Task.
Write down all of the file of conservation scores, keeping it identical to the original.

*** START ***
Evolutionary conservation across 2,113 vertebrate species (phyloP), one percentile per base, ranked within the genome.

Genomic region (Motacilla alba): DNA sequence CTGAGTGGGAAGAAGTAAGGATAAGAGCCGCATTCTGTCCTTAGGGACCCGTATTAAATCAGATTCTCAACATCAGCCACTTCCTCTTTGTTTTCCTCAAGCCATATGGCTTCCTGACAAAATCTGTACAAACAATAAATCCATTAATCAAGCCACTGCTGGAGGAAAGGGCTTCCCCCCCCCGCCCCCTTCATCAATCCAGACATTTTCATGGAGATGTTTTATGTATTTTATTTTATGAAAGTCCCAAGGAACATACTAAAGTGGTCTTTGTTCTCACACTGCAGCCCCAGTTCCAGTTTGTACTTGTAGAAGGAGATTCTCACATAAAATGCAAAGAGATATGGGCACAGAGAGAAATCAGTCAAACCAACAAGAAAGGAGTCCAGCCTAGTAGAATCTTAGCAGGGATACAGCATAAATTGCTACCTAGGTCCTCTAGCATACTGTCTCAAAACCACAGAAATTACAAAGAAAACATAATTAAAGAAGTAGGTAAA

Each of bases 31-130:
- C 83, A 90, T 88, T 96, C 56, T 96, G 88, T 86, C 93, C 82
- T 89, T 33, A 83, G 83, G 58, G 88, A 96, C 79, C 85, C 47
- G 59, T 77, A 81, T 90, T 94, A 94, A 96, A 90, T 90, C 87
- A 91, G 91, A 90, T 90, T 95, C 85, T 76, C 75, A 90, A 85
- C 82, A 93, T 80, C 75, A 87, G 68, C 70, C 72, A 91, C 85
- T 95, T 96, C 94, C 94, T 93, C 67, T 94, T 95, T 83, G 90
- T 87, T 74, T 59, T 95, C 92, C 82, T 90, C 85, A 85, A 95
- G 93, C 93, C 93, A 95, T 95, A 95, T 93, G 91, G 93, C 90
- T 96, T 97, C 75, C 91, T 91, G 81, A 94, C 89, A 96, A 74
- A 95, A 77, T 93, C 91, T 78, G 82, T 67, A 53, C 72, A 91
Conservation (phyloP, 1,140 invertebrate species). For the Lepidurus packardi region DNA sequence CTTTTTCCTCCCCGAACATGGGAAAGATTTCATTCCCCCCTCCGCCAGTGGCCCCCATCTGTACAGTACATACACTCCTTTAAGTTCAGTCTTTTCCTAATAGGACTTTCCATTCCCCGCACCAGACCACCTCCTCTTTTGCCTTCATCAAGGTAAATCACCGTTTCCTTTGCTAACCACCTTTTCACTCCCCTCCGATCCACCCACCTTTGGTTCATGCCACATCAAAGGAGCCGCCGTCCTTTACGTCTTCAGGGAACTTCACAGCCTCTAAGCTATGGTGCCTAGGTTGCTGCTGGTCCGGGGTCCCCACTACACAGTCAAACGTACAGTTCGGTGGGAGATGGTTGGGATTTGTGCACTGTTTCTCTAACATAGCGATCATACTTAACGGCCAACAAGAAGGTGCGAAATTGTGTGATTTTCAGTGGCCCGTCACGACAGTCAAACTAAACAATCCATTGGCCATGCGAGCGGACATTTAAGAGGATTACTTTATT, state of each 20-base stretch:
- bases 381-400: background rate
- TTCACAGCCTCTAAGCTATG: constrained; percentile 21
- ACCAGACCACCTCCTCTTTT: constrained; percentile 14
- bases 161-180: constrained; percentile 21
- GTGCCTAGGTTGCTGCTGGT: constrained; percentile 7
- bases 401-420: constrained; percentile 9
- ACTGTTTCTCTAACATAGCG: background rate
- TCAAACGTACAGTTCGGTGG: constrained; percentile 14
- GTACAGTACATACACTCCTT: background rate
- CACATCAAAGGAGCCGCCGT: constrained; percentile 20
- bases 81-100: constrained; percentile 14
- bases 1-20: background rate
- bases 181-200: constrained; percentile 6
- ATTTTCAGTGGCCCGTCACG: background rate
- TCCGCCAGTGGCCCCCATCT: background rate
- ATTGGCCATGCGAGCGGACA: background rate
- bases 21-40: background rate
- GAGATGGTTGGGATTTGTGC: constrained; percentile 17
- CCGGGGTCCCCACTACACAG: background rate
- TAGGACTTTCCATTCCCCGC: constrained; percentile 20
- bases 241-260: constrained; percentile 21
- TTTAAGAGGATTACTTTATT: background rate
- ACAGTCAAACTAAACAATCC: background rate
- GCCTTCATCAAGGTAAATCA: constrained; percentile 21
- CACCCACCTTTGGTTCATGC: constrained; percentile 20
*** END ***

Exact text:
Evolutionary conservation across 2,113 vertebrate species (phyloP), one percentile per base, ranked within the genome.

Genomic region (Motacilla alba): DNA sequence CTGAGTGGGAAGAAGTAAGGATAAGAGCCGCATTCTGTCCTTAGGGACCCGTATTAAATCAGATTCTCAACATCAGCCACTTCCTCTTTGTTTTCCTCAAGCCATATGGCTTCCTGACAAAATCTGTACAAACAATAAATCCATTAATCAAGCCACTGCTGGAGGAAAGGGCTTCCCCCCCCCGCCCCCTTCATCAATCCAGACATTTTCATGGAGATGTTTTATGTATTTTATTTTATGAAAGTCCCAAGGAACATACTAAAGTGGTCTTTGTTCTCACACTGCAGCCCCAGTTCCAGTTTGTACTTGTAGAAGGAGATTCTCACATAAAATGCAAAGAGATATGGGCACAGAGAGAAATCAGTCAAACCAACAAGAAAGGAGTCCAGCCTAGTAGAATCTTAGCAGGGATACAGCATAAATTGCTACCTAGGTCCTCTAGCATACTGTCTCAAAACCACAGAAATTACAAAGAAAACATAATTAAAGAAGTAGGTAAA

Each of bases 31-130:
- C 83, A 90, T 88, T 96, C 56, T 96, G 88, T 86, C 93, C 82
- T 89, T 33, A 83, G 83, G 58, G 88, A 96, C 79, C 85, C 47
- G 59, T 77, A 81, T 90, T 94, A 94, A 96, A 90, T 90, C 87
- A 91, G 91, A 90, T 90, T 95, C 85, T 76, C 75, A 90, A 85
- C 82, A 93, T 80, C 75, A 87, G 68, C 70, C 72, A 91, C 85
- T 95, T 96, C 94, C 94, T 93, C 67, T 94, T 95, T 83, G 90
- T 87, T 74, T 59, T 95, C 92, C 82, T 90, C 85, A 85, A 95
- G 93, C 93, C 93, A 95, T 95, A 95, T 93, G 91, G 93, C 90
- T 96, T 97, C 75, C 91, T 91, G 81, A 94, C 89, A 96, A 74
- A 95, A 77, T 93, C 91, T 78, G 82, T 67, A 53, C 72, A 91
Conservation (phyloP, 1,140 invertebrate species). For the Lepidurus packardi region DNA sequence CTTTTTCCTCCCCGAACATGGGAAAGATTTCATTCCCCCCTCCGCCAGTGGCCCCCATCTGTACAGTACATACACTCCTTTAAGTTCAGTCTTTTCCTAATAGGACTTTCCATTCCCCGCACCAGACCACCTCCTCTTTTGCCTTCATCAAGGTAAATCACCGTTTCCTTTGCTAACCACCTTTTCACTCCCCTCCGATCCACCCACCTTTGGTTCATGCCACATCAAAGGAGCCGCCGTCCTTTACGTCTTCAGGGAACTTCACAGCCTCTAAGCTATGGTGCCTAGGTTGCTGCTGGTCCGGGGTCCCCACTACACAGTCAAACGTACAGTTCGGTGGGAGATGGTTGGGATTTGTGCACTGTTTCTCTAACATAGCGATCATACTTAACGGCCAACAAGAAGGTGCGAAATTGTGTGATTTTCAGTGGCCCGTCACGACAGTCAAACTAAACAATCCATTGGCCATGCGAGCGGACATTTAAGAGGATTACTTTATT, state of each 20-base stretch:
- bases 381-400: background rate
- TTCACAGCCTCTAAGCTATG: constrained; percentile 21
- ACCAGACCACCTCCTCTTTT: constrained; percentile 14
- bases 161-180: constrained; percentile 21
- GTGCCTAGGTTGCTGCTGGT: constrained; percentile 7
- bases 401-420: constrained; percentile 9
- ACTGTTTCTCTAACATAGCG: background rate
- TCAAACGTACAGTTCGGTGG: constrained; percentile 14
- GTACAGTACATACACTCCTT: background rate
- CACATCAAAGGAGCCGCCGT: constrained; percentile 20
- bases 81-100: constrained; percentile 14
- bases 1-20: background rate
- bases 181-200: constrained; percentile 6
- ATTTTCAGTGGCCCGTCACG: background rate
- TCCGCCAGTGGCCCCCATCT: background rate
- ATTGGCCATGCGAGCGGACA: background rate
- bases 21-40: background rate
- GAGATGGTTGGGATTTGTGC: constrained; percentile 17
- CCGGGGTCCCCACTACACAG: background rate
- TAGGACTTTCCATTCCCCGC: constrained; percentile 20
- bases 241-260: constrained; percentile 21
- TTTAAGAGGATTACTTTATT: background rate
- ACAGTCAAACTAAACAATCC: background rate
- GCCTTCATCAAGGTAAATCA: constrained; percentile 21
- CACCCACCTTTGGTTCATGC: constrained; percentile 20